"Where are your customers?"
This, of course, triggered a phone call with a "what do you mean, where are my customers?"
Technically, there was nothing wrong with their copy. It was grammatically and factually correct. But, the copy was all about my client’s business. We were established in, we’ve got 4 offices in, our expertise is, our philosophy is, we believe…
You get the idea. We, us, our, we. But their customers were no where to be seen.
How do you feel about a person who just talks about themselves? Do you have a sense that they care about you? Do you want to hang out with them?
The same goes for marketing. Your copy needs to reach out and connect with the audience before you start talking about yourself. You want them to demonstrate that you understand who they are and what problems they are facing. After you’ve established that — then and only then can you begin talking about yourself.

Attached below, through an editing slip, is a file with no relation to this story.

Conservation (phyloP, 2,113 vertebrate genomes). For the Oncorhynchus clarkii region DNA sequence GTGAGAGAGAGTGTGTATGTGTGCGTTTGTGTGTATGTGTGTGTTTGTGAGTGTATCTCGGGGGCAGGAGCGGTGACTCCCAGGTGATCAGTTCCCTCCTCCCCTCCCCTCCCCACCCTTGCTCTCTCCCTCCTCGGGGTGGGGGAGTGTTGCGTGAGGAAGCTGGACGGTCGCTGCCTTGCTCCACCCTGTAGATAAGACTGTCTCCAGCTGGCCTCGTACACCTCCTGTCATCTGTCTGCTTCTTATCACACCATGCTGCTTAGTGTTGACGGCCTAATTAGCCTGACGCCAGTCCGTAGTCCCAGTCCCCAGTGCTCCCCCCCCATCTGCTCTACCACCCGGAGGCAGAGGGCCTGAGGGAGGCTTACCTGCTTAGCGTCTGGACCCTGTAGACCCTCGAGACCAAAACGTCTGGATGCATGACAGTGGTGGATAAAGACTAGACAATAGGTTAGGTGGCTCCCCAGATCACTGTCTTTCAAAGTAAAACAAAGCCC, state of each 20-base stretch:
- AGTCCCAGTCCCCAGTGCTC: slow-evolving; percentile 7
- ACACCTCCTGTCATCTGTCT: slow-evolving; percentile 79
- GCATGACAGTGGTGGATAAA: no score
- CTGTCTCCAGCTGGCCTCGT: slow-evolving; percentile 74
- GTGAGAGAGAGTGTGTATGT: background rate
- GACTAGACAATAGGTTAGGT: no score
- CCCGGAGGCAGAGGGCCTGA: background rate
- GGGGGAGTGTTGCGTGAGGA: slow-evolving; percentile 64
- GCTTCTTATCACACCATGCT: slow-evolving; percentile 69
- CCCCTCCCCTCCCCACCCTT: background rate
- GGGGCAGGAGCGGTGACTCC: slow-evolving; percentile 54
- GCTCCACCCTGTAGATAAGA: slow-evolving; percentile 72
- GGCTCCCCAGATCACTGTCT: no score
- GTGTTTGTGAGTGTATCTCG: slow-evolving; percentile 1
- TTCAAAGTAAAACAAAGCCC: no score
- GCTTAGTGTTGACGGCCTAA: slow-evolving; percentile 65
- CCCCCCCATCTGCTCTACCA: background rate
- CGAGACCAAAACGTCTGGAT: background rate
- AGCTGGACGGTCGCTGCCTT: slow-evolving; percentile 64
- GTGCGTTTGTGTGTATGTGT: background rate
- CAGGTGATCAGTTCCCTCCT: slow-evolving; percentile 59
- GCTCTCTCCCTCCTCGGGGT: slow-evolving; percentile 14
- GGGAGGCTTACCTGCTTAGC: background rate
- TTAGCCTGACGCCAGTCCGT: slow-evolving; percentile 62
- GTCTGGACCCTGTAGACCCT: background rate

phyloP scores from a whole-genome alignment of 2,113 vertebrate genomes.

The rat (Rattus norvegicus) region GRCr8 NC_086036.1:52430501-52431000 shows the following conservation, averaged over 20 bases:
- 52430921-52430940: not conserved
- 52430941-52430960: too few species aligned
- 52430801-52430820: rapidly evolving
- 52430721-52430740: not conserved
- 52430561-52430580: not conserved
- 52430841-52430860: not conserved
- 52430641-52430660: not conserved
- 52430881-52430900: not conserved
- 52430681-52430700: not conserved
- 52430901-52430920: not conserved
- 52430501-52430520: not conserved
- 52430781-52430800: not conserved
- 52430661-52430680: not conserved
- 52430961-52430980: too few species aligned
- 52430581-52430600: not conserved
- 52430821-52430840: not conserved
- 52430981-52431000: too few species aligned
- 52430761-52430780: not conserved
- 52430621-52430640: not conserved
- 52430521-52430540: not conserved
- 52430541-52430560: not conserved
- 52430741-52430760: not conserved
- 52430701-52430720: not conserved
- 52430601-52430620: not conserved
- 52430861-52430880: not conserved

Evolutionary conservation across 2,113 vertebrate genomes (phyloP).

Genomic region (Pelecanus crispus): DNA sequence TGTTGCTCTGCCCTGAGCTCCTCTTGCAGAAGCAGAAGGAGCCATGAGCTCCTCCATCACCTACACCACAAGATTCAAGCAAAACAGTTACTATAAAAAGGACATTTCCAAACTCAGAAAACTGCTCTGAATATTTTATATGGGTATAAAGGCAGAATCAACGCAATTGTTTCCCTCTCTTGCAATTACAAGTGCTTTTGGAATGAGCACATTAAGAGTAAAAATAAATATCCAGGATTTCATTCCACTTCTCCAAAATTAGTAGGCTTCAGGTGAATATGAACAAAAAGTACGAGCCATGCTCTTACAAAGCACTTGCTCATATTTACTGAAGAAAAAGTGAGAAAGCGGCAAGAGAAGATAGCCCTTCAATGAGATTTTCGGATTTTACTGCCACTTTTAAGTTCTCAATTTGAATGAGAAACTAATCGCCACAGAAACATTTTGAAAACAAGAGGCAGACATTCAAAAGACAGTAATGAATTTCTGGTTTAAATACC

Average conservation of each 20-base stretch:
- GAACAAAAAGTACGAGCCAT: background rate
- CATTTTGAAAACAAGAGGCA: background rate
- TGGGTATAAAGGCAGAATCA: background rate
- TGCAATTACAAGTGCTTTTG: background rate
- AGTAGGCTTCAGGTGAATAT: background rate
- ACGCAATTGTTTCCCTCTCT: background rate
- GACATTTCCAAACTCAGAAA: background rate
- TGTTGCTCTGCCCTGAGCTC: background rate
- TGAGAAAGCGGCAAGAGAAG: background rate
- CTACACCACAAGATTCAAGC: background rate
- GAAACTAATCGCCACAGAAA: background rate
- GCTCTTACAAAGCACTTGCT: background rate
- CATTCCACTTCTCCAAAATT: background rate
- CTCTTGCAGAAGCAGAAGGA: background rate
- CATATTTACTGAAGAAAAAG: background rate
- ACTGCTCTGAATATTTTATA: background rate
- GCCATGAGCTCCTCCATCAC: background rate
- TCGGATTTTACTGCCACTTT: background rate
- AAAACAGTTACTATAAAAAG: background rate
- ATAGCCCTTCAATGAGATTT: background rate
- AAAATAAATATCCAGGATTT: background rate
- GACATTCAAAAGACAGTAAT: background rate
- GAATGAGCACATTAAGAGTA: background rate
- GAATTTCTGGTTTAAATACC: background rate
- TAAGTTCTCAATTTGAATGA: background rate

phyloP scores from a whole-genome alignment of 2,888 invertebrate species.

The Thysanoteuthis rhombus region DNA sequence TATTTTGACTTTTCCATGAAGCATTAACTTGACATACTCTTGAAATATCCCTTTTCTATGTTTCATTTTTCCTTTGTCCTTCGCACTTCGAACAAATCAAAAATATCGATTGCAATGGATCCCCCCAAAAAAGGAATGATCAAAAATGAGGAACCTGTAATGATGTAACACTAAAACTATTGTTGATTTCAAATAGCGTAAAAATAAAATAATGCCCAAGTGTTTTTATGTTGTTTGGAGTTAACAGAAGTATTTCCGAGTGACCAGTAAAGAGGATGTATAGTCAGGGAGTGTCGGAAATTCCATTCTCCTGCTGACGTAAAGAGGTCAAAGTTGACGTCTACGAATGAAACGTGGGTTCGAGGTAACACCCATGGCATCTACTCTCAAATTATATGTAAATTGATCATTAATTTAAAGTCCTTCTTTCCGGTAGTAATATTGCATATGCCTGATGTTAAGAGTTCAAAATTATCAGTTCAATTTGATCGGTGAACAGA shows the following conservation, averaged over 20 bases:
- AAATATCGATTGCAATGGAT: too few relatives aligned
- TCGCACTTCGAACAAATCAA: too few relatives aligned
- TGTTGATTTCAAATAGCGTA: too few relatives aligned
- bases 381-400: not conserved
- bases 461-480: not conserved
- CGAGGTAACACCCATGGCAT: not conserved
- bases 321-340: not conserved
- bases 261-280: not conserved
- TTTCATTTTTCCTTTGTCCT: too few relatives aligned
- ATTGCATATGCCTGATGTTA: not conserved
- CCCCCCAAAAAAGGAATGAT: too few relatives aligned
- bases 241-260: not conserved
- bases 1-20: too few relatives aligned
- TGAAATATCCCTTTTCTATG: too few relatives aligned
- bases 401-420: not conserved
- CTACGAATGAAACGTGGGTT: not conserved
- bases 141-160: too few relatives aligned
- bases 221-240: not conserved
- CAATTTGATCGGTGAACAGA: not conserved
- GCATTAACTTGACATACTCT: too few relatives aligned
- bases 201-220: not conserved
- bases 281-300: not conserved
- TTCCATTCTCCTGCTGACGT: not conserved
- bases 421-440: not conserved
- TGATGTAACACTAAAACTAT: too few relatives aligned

How did I fix the client’s copy? I added four questions to the very beginning of their home page which asked:
Are you irritated when you…
Are you tired of having to pay for…
Does it grate on your nerves when….
What if it didn’t have to be that way?
And so on. You get the idea. I did some other tweaking of course…but started by adding the customer back into the copy.
You know what I am going to tell you to do next. If you’re brave enough, go check out your own brochures, websites, print ads, etc.
Is your customer there at all?
Update: Mark over at Really Practical Marketing has added to the conversation by offering some ideas on how you can make your copy more customer focused.